The Difficult Airway: Incidence and Predictors in Lean vs. Obese Patients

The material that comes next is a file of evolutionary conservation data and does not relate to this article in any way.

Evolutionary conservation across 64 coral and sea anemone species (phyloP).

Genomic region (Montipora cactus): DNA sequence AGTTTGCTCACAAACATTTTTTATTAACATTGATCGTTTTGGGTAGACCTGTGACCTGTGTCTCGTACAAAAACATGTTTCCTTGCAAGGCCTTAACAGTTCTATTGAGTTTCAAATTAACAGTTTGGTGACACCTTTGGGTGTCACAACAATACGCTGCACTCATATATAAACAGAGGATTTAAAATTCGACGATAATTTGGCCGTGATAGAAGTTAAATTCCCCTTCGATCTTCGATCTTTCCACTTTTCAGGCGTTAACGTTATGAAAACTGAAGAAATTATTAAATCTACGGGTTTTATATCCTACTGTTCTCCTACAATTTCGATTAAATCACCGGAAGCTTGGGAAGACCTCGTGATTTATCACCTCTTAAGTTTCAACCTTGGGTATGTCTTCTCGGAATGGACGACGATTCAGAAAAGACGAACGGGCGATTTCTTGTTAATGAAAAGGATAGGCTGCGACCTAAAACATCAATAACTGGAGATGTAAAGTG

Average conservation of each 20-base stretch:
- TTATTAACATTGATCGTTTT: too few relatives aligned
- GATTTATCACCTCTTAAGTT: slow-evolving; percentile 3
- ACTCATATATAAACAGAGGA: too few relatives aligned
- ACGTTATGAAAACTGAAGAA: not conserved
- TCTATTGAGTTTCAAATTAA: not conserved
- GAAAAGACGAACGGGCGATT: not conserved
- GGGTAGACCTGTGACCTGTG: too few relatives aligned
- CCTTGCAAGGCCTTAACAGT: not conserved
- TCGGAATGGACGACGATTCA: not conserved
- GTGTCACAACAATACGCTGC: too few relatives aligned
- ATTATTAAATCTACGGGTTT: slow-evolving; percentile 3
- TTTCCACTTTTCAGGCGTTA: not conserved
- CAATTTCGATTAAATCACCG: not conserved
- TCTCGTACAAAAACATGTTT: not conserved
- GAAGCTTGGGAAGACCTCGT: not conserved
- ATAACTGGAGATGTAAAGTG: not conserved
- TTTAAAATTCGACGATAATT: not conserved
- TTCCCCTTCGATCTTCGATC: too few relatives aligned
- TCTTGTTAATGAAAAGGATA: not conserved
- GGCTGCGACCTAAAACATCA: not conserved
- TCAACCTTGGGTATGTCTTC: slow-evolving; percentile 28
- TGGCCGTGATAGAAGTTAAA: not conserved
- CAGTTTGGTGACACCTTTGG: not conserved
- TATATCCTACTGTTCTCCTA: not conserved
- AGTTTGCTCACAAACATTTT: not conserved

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BACKGROUND: As the incidence of morbid obesity continues to rise, anesthesiologists are increasingly concerned with the possible association between morbid obesity and difficult intubation. Current literature exploring the association between the morbidly obese and difficult intubation is contradictory1-6. Moreover, "difficult intubation" lacks standardization with studies variably utilizing the Intubation Difficulty Scale2,3,5,7, the Cormack-Lehane grade8,9, or institutional or investigator preference1,4,6. Overall, results remain uncertain despite best attempts to aggregate past data10. METHODS: A cohort of 127 morbidly obese individuals (BMI≥40) and 739 non-morbidly obese individuals (BMI<40) consented to participate in the study. Individuals were preoperatively assessed for obstructive sleep apnea (OSA), neck range of motion (ROM), neck circumference (NC), thyromental distance (TM), sternomental distance (SM), interincisor distance (IID), upper lip bite test (ULBT), and Mallampati score. Following intubation, the laryngoscopist was asked to assess difficulty using the validated Intubation Difficulty Scale (IDS) (Adnet 1997). Difficult endotracheal intubation, difficult laryngoscopy, and difficult mask ventilation were defined as an IDS score ≥6, a Cormack-Lehane grade of 3 or 4, and by designation of the provider, respectively. RESULTS: The incidence of difficult endotracheal intubation, difficult laryngoscopy and difficult mask ventilation was determined to be 4.7%, 9.5% and 6.3% in the morbidly obese cohort as compared to 4.7%, 6.8% and, 2.4% in the non-morbidly obese cohort. BMI is not associated with difficult intubation (p-value=0.995); however, gender (p-value=0.037), OSA (p-value=0.006), NC (p-value=0.012), IID (p-value=0.034), ULBT (p-value=0.020), and Mallampati (p-value=0.006) are. BMI is also not associated with difficult laryngoscopy (p-value=0.279); however, gender (p-value=0.048), OSA (p-value=0.011), neck ROM (p-value=0.028), NC (p-value=0.002), TM (p-value=0.017), SM (p-value=0.001), ULBT (p-value=0.036) and Mallampati (p-value=0.014) are. BMI is associated with difficult mask ventilation (p-value=<0.001). CONCLUSIONS: BMI is not associated with difficult intubation or laryngoscopy, only difficult mask ventilation. Thus, a high BMI by itself does not predict difficult intubation. Other factors such as gender, Mallampati classification, and presence of OSA may be more suitable in predicting intubation difficulty.